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How do you prove this statement in geometry?

by phoenixthoth
Tags: geometry, prove, statement
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phoenixthoth
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May13-13, 10:39 PM
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A polygon with nonnegative area cannot be formed with fewer than 3 points.
A polyhedra with nonnegative volume cannot be formed with fewer than 4 points.
A hyperspace with nonnegative measure cannot be formed with fewer than n points.

What I mean by "3 points" is that the cardinality of the set of vertices is 3.
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Office_Shredder
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May13-13, 10:50 PM
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Quote Quote by phoenixthoth View Post
A polygon with nonnegative area cannot be formed with fewer than 3 points.
Actually a single point is a polygon of zero area which is nonnegative.

When you say "prove this statement in geometry" are you saying "prove this statement, which has to do with geometry" (because a proof using linear algebra is pretty easy) or are you asking "prove this statement using geometry" which I think would be significantly harder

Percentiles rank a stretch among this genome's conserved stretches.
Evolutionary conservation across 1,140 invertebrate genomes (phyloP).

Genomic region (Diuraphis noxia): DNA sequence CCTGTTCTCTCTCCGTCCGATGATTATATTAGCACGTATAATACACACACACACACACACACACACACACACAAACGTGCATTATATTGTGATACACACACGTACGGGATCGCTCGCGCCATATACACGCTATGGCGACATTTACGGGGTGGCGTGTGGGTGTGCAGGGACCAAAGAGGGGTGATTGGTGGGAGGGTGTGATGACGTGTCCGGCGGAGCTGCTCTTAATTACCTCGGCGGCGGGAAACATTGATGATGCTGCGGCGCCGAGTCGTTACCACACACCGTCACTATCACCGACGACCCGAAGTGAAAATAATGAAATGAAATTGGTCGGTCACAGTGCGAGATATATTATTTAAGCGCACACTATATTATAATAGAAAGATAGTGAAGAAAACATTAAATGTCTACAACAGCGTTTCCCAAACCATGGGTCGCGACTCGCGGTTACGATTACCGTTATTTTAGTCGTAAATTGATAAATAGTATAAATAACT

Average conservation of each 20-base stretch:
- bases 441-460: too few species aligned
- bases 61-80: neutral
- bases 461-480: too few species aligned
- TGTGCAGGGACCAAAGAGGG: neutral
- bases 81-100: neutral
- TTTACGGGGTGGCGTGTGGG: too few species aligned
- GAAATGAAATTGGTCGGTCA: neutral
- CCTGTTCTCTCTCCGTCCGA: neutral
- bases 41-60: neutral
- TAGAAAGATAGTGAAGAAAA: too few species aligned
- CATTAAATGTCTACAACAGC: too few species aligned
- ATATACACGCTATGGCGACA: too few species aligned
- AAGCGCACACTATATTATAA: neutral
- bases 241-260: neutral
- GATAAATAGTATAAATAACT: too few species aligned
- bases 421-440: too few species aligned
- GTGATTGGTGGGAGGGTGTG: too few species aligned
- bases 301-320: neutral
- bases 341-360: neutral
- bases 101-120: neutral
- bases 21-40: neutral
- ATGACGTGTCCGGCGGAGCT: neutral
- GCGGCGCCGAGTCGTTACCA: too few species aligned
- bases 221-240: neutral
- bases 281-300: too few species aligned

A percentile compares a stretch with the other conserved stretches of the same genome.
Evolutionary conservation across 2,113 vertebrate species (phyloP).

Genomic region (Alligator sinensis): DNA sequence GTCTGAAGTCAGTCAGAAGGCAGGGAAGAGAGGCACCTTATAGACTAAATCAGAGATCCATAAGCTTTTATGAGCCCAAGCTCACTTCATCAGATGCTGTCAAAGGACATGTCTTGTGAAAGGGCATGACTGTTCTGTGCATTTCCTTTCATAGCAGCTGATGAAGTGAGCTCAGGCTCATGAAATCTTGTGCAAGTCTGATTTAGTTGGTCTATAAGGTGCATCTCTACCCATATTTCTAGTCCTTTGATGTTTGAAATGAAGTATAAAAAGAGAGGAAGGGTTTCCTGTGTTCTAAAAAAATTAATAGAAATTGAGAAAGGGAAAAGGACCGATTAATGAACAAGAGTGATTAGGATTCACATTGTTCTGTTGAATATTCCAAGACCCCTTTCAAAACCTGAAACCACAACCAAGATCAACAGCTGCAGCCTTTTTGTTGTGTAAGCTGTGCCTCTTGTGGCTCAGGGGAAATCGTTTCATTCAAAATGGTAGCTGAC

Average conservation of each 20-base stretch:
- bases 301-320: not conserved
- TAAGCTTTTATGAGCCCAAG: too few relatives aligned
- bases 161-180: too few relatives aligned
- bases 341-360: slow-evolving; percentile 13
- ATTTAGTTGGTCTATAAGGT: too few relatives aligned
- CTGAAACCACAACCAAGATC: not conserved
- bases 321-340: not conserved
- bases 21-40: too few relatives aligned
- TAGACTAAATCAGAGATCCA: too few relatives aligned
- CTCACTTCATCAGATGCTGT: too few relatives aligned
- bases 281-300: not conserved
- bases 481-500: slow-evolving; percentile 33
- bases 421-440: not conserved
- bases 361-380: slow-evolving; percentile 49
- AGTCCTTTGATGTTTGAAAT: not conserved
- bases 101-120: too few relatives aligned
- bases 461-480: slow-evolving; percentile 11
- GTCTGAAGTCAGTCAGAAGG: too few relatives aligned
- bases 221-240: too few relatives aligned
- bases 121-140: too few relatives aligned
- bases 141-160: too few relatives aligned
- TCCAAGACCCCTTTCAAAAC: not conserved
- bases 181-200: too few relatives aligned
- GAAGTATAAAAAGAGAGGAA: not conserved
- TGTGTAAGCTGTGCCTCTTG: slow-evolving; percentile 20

level1807
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May20-13, 12:44 PM
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Quote Quote by phoenixthoth View Post
A polygon with nonnegative area cannot be formed with fewer than 3 points.
A polyhedra with nonnegative volume cannot be formed with fewer than 4 points.
A hyperspace with nonnegative measure cannot be formed with fewer than n points.

What I mean by "3 points" is that the cardinality of the set of vertices is 3.
Take any n-1 points and build a small prism based on the polygon they create in a n-1-dimensional hyperplane (the polygon has to be completely inside the prism). Prism's volume is not more that S*h, where S is the "area"(n-1-dimensional) of the polygon and h is the length of the edge not coplanar with the hyperplane. Now it's clear that S*h tends to 0 as h tends to 0. By definition it means that the set of points of the polygon has "zero Lebesgue measure".
I hope you mentioned the word "cardinality" for no reason, because in an infinite-dimensional space volume as we're used to it (Lebesgue measure) doesn't exist.


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